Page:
As I said before, the ONLY way to treat it is through antibiotics from a vet. You must take your animal immediately for treatment as there is no home treatment available and it does NOT get better on its own. You can prevent wet tail by always keeping the cage clean, keeping the room quiet and comfortable and keeping stress levels as low as possible. It is more common in hamsters under 12 weeks and younger mice.

Uterine Problems.

Uterine problems only occur in female mice as males do not have uterus (womb). These problems are more common in older females, especially ones that have been used for breeding or have had babies too young/old.


  • Bleeding from the genital area.
  • A gooey or smelly discharge around the genitals.
  • Swollen belly.
  • Constantly damp underneath.
  • Ruffled coat, loss of activity.
  • Waddling or problems walking.
  • Incontinence.
  • Protrusion from the genital region e.g. something "sticking out"

It is very important to know that only a vet can diagnose and treat these conditions. In some cases it is just infection which can be cleared up in a few days with antibiotics. In others it could be birthing difficulties if your mouse is/was pregnant, problems after the birth or even an internal tumour. In the case of a tumour there is very little that can be done. To prevent this issue, please do not breed your mice.

Urinary Tract Infection.

More common in older mice (1year+) and especially in females. However this can happen to either sex and can eventually become a serious issue. UTIs are caused when bacteria enters the urethra or grows inside the bladder. This is not usually a problem for mice kept in clean conditions all their lives with good health.


  • Smelly or dark/discoloured urine.
  • Blood in the urine.
  • Squeaking or crying when going to the toilet.
  • Incontinence.
  • Being wet with urine that is yellow or brown underneath.
  • Increased drinking.

UTIs are treatable only with antibiotics and should be caught ASAP to prevent them spreading to the kidneys or turning to pneumonia. In most cases they are not serious and clear up after treatment within a few days. Your mouse is likely in a lot of discomfort.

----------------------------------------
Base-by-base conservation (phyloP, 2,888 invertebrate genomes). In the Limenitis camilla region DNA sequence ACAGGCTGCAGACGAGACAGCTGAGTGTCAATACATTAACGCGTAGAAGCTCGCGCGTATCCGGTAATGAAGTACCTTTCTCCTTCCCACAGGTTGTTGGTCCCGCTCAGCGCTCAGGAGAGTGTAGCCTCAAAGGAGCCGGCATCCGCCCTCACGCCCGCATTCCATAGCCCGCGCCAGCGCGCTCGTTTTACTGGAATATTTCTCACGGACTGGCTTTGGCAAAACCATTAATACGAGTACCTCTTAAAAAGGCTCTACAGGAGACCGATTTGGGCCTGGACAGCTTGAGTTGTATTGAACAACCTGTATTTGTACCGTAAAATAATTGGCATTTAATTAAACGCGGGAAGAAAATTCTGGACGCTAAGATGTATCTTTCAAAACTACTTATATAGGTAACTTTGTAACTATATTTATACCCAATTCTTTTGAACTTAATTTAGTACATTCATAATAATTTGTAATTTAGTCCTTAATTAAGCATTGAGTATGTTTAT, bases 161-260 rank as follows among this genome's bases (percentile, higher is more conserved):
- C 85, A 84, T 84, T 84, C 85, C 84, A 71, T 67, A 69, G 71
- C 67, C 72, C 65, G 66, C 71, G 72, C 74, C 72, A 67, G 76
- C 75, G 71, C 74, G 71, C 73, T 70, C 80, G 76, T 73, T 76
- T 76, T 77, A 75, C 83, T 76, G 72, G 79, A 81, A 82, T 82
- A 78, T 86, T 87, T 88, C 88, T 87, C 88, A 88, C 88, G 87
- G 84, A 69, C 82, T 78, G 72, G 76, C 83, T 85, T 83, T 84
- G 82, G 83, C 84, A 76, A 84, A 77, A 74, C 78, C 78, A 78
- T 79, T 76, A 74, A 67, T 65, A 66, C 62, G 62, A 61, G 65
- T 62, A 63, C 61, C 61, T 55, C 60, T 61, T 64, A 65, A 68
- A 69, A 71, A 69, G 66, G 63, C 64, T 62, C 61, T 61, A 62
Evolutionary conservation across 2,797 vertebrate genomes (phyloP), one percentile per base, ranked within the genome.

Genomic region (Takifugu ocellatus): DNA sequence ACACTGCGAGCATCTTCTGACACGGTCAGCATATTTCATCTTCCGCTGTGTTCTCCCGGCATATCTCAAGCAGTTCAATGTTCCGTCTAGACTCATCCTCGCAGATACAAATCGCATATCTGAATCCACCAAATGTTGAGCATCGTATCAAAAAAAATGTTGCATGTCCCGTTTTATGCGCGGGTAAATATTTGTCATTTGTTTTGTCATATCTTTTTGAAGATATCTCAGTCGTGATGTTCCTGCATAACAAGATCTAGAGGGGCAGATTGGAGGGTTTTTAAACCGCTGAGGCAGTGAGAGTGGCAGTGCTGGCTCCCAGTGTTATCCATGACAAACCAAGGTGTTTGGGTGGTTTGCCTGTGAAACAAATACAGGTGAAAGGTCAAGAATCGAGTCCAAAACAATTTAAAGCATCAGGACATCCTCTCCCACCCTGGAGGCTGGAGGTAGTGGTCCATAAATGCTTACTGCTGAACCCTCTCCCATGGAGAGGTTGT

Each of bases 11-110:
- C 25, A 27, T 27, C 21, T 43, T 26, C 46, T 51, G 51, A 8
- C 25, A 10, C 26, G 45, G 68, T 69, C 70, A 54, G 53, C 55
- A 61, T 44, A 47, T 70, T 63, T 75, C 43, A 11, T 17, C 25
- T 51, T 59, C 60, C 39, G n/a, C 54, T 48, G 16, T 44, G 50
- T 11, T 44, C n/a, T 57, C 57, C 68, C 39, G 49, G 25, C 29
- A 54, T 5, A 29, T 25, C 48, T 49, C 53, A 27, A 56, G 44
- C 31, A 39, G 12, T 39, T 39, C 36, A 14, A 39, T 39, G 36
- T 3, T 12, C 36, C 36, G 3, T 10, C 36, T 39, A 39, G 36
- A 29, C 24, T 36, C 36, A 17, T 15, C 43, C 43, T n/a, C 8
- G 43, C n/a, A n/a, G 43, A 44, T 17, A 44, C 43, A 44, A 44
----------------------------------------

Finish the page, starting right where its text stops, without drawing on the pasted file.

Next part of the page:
Sticky Eyes.

There are two conditions. One being red tears which can be mistaken for blood but are actually caused by stress and are harmless. These resolve themselves within a couple of days. The second issue is conjunctivitis or allergy.


  • Gooey or sticky eyes.
  • Gunge around the eyes.
  • Eyes are sealed partially or fully shut.
  • Ruffled coat, hunched position or seems unwell.
  • Sneezing, coughing or watery nose/ears.

Most of the time this is not serious and improves after being bathed with a gentle cotton swab and having the bedding changed to something else. Use dust-free shavings rather than sawdust and make sure all surfaces are wiped down and no chemical cleaning residue is left behind. You can take your pet to the vets for eye drops or antibiotics if infection is present.


Fighting, being dropped, being squashed, poorly handled, or accidental toy injury are all problems that mice can face. Fighting between males is the most common cause of injuries with poor handling being second and injury from toys being third.

You should not ever keep two males together as they will fight to the death, once blood is drawn they should be parted and never put back together again. Females can live happily in pairs or small groups without any fighting.

Avoid using wheels with grating or open slats. These are very dangerous as little legs, tails or necks can be trapped and snapped in them as well as being caught and toes pulled off or cuts. Always use flat plastic toys, saucer wheels or sealed plastic wheels to prevent injury and make sure any other toys given are safe for mice, fitted securely to the cage or you follow all directions properly.

You can lift a mouse gently but firmly using the root of their tail and a hand underneath to steady them. Always cup them properly and hold over a soft surface against your body. Never let go of a mouth that is frightened or bites you and don't allow untamed pets to run around on your shoulder as they can easily fall off and get hurt. Never pull a mouse off of cage bars or when they are gripping something as you can pull the skin off their bones or cause them serious pain. Mice do not make good pets for children.

Cage Rage.

A genuine mental health disorder that affects any animal kept in a cage. It is most common in hamsters, but mice can suffer too. It is caused by being kept in a cage that is overcrowded or too small. The animal will likely be suffering emotionally and through physical health problems. Mice of any age can be affected.


  • Frenzied bar biting or continuous biting even after being fed, played with, etc.
  • Damaged teeth as a result of toy/bar chewing.
  • Destroying of personal objects e.g. toys.
  • Racing around the cage.
  • Excessive marking of territory.
  • Aggression towards humans who try to open the cage, clean them out or feed them.
  • Attacking cage mates unprovoked.